1. We have added a Gift Upgrades feature that allows you to gift an account upgrade to another member, just in time for the holiday season. You can see the gift option when going to the Account Upgrades screen, or on any user profile screen.
    Dismiss Notice

When not to Improve Resources Appropriately

Discussion in 'Civ4 - Strategy & Tips' started by Hesha, Dec 16, 2019.

  1. Hesha

    Hesha Prince

    Joined:
    Jan 3, 2011
    Messages:
    407
    I've noticed in conversation here and also in some of Lain's videos, that contrary to what n00b players like I would assume, pro players don't always seem to improve special resources appropriately (i.e. not put a winery on wine).

    What situations are there, to do this? I am aware that some appropriate improvements are rather poor or at least provide less benefit than, say, a town. At the same time, you lose access to the resource, if you don't build the appropriate improvement.

    There is no use to the player in having more than one of any resource (which is kinda stupid, but okay), unless there is another civ to trade with. How highly do you rate trading? Or would you rather just connect one resources and put other improvements on the other tiles?

    One other, related question: Is there an overview anywhere of what types of tiles / resources provide additional yields to cities founded on the tile? My reasoning has always been to try and put a city on as crappy a tile as possible (deserts come to mind), because it will be upgraded to 2F/1H/1C regardless. But I am also aware that Plains+Hill will give it +1H and that riverside wine (as I just learned) will give it +1C (which is why plains hill wine riverside is awesome), so I assume there are other types of locations you can benefit from and it would be great to have a way of looking this up!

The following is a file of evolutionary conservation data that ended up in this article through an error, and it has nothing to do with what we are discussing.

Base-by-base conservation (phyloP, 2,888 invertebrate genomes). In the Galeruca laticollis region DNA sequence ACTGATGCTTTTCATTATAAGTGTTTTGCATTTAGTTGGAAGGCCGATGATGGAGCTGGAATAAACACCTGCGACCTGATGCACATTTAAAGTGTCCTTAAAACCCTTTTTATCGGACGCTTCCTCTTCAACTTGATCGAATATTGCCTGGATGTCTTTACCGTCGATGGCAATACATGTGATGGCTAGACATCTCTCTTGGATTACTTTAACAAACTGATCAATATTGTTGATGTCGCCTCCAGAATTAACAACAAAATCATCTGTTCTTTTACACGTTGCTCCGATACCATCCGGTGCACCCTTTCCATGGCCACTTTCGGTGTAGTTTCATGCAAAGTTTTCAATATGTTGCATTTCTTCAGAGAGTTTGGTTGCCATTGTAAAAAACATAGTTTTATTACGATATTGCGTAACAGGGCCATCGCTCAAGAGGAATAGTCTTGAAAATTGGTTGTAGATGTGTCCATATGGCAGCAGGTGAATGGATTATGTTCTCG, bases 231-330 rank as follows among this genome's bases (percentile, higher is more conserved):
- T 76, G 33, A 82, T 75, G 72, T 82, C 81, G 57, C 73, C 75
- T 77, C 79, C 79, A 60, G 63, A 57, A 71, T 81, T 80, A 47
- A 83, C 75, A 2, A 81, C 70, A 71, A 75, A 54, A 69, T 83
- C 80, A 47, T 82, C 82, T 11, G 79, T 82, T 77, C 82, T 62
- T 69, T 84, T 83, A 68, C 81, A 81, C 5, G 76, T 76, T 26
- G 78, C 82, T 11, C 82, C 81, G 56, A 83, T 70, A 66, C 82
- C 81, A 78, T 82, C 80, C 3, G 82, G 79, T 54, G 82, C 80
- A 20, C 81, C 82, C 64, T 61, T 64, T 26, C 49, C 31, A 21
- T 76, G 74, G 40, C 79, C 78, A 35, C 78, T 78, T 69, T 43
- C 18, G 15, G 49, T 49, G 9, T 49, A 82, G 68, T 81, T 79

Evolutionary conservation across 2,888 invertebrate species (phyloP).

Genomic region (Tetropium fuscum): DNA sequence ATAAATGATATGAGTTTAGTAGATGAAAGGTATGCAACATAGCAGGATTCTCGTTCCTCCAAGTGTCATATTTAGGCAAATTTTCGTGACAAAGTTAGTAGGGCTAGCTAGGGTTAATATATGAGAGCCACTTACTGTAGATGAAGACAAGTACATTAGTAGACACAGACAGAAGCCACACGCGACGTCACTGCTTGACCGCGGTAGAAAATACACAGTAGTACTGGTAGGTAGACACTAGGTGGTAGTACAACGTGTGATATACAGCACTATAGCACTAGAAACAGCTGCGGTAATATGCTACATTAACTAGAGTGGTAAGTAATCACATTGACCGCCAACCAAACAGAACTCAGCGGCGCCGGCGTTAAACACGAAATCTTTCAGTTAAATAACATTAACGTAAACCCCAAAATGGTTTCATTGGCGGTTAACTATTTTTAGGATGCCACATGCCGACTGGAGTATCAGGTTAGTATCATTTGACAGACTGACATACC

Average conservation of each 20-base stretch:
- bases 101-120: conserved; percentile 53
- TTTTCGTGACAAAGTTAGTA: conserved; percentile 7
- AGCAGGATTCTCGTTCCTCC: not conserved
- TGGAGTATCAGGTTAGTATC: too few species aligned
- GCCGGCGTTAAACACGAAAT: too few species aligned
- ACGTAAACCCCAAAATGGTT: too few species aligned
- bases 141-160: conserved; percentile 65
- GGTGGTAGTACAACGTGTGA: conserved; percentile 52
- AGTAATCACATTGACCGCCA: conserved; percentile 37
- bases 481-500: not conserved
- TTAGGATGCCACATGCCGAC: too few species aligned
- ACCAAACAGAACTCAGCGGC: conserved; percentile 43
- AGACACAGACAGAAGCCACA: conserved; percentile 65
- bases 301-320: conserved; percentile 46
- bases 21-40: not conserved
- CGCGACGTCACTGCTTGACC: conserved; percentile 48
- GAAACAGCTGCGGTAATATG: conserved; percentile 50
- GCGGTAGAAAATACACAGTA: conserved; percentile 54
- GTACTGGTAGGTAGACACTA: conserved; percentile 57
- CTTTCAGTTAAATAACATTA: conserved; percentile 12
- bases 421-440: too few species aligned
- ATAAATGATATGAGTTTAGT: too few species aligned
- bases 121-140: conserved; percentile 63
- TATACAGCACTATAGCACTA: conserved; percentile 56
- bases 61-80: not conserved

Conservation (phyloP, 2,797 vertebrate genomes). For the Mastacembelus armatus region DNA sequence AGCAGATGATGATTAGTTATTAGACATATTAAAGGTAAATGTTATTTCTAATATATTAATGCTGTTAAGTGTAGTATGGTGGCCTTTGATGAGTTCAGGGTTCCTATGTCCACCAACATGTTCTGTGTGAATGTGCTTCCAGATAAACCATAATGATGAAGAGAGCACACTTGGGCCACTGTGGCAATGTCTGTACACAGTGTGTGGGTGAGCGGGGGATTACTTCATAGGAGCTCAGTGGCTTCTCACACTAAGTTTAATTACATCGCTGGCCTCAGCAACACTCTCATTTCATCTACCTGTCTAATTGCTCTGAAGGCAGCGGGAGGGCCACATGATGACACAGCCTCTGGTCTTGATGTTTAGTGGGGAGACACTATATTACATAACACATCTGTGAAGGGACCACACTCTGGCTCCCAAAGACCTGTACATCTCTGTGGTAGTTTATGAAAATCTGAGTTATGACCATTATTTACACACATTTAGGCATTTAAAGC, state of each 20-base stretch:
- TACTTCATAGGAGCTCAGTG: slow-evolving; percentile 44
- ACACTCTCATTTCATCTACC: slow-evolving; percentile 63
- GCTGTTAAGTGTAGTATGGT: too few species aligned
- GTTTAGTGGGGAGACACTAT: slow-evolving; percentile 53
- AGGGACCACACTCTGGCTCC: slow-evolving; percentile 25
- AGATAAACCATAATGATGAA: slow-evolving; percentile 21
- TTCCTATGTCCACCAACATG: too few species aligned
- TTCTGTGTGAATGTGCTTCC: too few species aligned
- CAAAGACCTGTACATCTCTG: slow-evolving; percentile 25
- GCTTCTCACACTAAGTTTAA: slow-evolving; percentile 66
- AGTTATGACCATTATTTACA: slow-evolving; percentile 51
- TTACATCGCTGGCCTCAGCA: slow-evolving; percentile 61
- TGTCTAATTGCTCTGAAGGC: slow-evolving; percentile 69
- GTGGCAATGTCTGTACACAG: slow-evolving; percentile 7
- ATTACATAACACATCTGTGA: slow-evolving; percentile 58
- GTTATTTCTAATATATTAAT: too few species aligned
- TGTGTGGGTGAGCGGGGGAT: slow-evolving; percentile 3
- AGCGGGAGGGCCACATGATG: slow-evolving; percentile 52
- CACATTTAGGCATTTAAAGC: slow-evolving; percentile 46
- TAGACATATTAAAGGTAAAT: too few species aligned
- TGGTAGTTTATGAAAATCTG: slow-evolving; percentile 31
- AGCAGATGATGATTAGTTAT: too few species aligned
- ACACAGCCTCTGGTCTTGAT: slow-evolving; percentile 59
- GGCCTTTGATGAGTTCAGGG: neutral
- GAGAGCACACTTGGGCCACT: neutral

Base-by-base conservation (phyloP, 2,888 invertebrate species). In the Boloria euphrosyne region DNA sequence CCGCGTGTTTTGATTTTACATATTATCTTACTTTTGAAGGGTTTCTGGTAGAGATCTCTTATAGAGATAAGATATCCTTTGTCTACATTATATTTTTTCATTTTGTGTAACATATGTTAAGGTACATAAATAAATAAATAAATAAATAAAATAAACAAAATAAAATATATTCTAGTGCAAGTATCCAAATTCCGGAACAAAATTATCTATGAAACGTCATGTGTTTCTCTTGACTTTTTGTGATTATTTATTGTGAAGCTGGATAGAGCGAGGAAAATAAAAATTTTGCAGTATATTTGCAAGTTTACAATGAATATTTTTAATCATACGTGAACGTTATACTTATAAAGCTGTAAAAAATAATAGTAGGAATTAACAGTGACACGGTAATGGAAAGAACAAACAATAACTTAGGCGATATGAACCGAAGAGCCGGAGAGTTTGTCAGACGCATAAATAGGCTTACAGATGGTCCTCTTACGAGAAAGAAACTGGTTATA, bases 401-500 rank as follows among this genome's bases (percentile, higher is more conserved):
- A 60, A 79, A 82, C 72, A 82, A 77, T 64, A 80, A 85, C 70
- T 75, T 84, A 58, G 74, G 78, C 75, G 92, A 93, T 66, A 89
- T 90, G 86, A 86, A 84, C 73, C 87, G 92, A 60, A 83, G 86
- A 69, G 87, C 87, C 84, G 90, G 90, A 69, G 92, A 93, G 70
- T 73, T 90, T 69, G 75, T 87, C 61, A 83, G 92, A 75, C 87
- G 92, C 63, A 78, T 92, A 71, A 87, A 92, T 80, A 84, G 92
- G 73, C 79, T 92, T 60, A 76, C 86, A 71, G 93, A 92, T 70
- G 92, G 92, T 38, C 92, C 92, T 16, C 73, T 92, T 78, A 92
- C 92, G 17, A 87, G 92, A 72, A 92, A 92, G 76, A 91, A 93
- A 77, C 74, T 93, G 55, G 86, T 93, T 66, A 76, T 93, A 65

2. krikav

    krikav Theorycrafter

    Joined:
    Aug 25, 2011
    Messages:
    4,327
    Location:
    Sweden
    City center and settlement:

    What you get from where you settle is just as easy as looking at the tile in question.
    The capitals center will never reduce a yield, but it will increase them up to 2F1H1C.
    So if you settle on a sugar (3F) you get a 3F1H1C city center.
    If you settle on riverside sugar (3F1C) you still get 3F1H1C.
    If you are financial and settle on riverside dye, (2F2C) you get a 2F1H3C city center.
    Notable exception is the floodplain, which is sort of a "improvement"? Similar to forest.
    So you have to disregard floodplains and forest.

    Improvements over resources:

    It mostly depends on when you get access to what improvements.
    Wine you can only improve properly once you get monarchy, which is usually ages after you get access to pottery, thats why you sometimes make a cottage on a wine.
    Why do you do this? Well, it instantly gives you a very good tile. :)
    It can be bulldozed later and replaced with the proper improvement.

    Also, at some point, you lose the benefit of some resources, such as that jungle city with 8 dyes.... You only need so many dyes to provide happines and for resource trades, and if the town is superior, then it makes sense to go that route.